(2 pts) What is the “most-favored nation” clause?
It said that if one party of the treaty negotiated removal of trade barriers with another party, then it followed that the other country in the treaty had negotiated trade barriers of the same goods with the new country as well. So, if France had a treaty with Britain, and France afterwards negotiated with Germany to have both remove trade barriers, then Great Britain would also have its trade barriers removed with Germany on those goods it did so with France. This is significant for integrating the European economy and opening up free trade. 3. (2 pts) What was the Zollverein?
The Zollverein was the customs union established by Germany. It effectively abolished all tariffs and tolls internal to the German market, resulting in the coming together of the German State into a “common market,” one economic unit more or less. It also created an external tariff common to all of Germany.
(2 pts) List 2 other similar arrangements in the Free-Trade Era of Europe.
Switzerland created its own version of this in 1850. The Austro-Hungarian Empire took similar measures to unify its economy by abolishing the customs frontier between its two halves.
(2 pts) Who were the Junkers?
The Junkers were a group of landholders in East-Prussia whose profits from grain production was significantly hurt due to free trade policies that encouraged the importation of lots of grain from Russia and the U.S. This foreign grain lowered grain prices, hurting Junkers. Thus they advocated for the re-imposing of trade tariffs to protect their losses.
(2 pts) How and why did they successful lobby for protectionist tariffs?
Their lobbying was successful because the Chancellor of Germany, Otto von Bismarck, was himself a Junker. Moreover, a depression had occurred in Europe, which many attributed to free trade policies. Thus both factors led to the resurrection of protectionist policies.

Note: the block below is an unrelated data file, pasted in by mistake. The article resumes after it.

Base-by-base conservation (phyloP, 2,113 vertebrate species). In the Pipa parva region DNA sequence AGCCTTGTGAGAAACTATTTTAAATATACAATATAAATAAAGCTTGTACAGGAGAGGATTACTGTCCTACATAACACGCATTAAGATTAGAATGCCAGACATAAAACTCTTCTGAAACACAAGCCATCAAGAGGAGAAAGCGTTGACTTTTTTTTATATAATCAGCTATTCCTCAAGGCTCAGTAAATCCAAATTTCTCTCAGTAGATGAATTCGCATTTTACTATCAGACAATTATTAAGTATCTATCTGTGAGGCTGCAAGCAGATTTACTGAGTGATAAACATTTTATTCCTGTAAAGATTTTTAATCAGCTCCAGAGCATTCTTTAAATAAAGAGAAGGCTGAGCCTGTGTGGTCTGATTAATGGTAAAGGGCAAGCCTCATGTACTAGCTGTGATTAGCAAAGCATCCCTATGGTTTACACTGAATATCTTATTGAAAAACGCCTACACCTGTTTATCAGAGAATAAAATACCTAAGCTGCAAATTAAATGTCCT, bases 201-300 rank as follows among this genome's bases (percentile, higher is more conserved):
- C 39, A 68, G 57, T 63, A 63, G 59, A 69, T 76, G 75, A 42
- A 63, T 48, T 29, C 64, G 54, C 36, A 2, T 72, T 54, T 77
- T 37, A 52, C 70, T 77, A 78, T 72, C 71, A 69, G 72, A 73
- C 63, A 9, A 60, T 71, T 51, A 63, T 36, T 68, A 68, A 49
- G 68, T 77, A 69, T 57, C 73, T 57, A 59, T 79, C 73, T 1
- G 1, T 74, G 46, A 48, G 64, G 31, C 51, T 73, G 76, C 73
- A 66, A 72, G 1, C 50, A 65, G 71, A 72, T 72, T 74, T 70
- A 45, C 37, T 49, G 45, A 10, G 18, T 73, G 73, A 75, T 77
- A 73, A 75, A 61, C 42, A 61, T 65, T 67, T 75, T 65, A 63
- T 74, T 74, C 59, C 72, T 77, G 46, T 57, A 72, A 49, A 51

(2 pts) Who agitated the passage of the Meline tariff of 1892 and why?
The Meline Tariff Act of 1892 was agitated by farmers and industrialists and placed protectionist tariffs on French agricultural products and retained industrial protection for French industrialists. This was done due to the political enfranchisement of peasants, the majority of whom were farmers hurt by free trade in agriculture. Thus, they elected politicians who were sympathetic to their needs.
4. (6 pts) Describe important developments in communications and transportation during the Transition Period.
Three main technological changes with significant economic impact:
1) Railroads- these provided a fast, dependable way to travel by land in all weather. These corrected markets and created new markets wherever they were built. Essentially, they stimulated the spread of goods, capital, and labor to almost all areas of economy across land. 2) Steamboats- these significantly increase the flow of trade over bodies of water—across Atlantic and up and down major rivers. Before steamboats, travel across the Atlantic took several weeks, while it only took steamboats one week. Also, it allowed for more goods to be transported at a time. It also made upstream travel possible, whereas before it was a very costly, long, and labor-intensive enterprise. Thus they increased flow of inter-continental trade. 3) Telegraphs- this allowed information to travel over long distances over a matter of moments. Before telegraphs, it would take days, even weeks to convey information. Telegraphs made it possible to send info faster than humans could travel. This played an important role in connecting markets both domestic and especially international. International communication required wires to go underwater.